Is Noise the New Sugar?

Judy Huch
August 16, 2016

HHTM Staff: We mention at HHTM that Noise Induced Hearing Loss (NIHL) is so much a part of the everyday life of Audiologists that we tend to take it for granted, assuming that everyone knows how bad Noise is for your hearing.  This thought has prompted some self evaluation which will produce more posts on Noise which define NIHL and check out recreational examples of high noise.  We also look at how noise is affecting our well being.

Noise seems to have taken on the role of the new Sugar in healthcare, with a few hold-outs (e.g., Sugarland, Texas, see picture above).  The media in the past few years has been focused on Obesity and Type II Diabetes as dietary epidemics, and has been searching out sugar and hidden sugar in every nook and cranny.  We are now seeing the media focused on Effects of Noise Exposure (including hearing loss), searching out and measuring Noise wherever it can be found.

To wit:

We decided to Google “Noise,” “Sugar” and a variety of combinations of those terms to see whether Noise is, in fact, the new Sugar.  The results, shown in the Table 1, surprised us.  Noise alone or paired with Hearing and Health racks up much higher result tallies than Sugar alone or paired with Health or Obesity.  Maybe we should not have been surprised at these results, since a lot of people really like sugar and probably do not want to think about its obnoxious or dangerous characteristics.  The same cannot be said of Noise, which is universal and obnoxious to most (excepting some young people destined for deafness or worse).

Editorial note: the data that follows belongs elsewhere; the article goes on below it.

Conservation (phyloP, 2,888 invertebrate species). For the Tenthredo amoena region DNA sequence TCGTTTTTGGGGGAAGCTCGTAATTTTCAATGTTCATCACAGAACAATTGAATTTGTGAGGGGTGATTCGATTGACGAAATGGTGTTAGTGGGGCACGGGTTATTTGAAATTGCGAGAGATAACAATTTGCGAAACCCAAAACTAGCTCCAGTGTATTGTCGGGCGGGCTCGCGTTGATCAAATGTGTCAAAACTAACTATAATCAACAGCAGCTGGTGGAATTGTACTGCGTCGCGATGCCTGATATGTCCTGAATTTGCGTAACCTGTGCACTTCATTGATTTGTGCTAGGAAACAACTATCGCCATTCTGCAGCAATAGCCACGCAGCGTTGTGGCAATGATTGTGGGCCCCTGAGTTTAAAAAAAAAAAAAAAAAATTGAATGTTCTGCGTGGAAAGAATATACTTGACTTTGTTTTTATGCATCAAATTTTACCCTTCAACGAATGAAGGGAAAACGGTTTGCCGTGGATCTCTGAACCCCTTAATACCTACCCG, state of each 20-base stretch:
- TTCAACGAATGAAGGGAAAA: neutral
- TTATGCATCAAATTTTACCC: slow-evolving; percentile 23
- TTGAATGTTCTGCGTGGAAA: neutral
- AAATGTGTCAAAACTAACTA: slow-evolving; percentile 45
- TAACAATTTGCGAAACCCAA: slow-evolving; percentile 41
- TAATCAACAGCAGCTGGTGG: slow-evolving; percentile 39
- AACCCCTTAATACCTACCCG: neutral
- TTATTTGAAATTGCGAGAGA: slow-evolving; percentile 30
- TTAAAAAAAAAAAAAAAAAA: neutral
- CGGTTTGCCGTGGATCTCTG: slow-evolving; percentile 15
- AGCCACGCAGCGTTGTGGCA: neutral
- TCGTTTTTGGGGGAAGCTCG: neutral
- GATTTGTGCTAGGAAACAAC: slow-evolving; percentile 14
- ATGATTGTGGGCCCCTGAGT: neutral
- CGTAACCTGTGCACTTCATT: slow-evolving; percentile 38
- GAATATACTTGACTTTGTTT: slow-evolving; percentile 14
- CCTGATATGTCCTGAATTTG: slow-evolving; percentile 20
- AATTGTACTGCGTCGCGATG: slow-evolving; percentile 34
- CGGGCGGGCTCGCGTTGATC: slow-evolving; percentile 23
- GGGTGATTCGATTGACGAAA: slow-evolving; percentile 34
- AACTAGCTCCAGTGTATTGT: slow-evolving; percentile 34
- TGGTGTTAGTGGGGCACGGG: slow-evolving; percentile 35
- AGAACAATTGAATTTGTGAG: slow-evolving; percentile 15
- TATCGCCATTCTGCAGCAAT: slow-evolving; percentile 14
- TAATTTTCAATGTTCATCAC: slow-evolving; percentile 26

Only when we Googled for direct health effects did Sugar beat Noise.  Sugar-Type II Diabetes is a more common search than Noise-Hearing Loss, from which we surmise that Noise affronts most; Sugar bothers only those who’ve discovered they are made ill by it.


Photo courtesy of Daily Motion video

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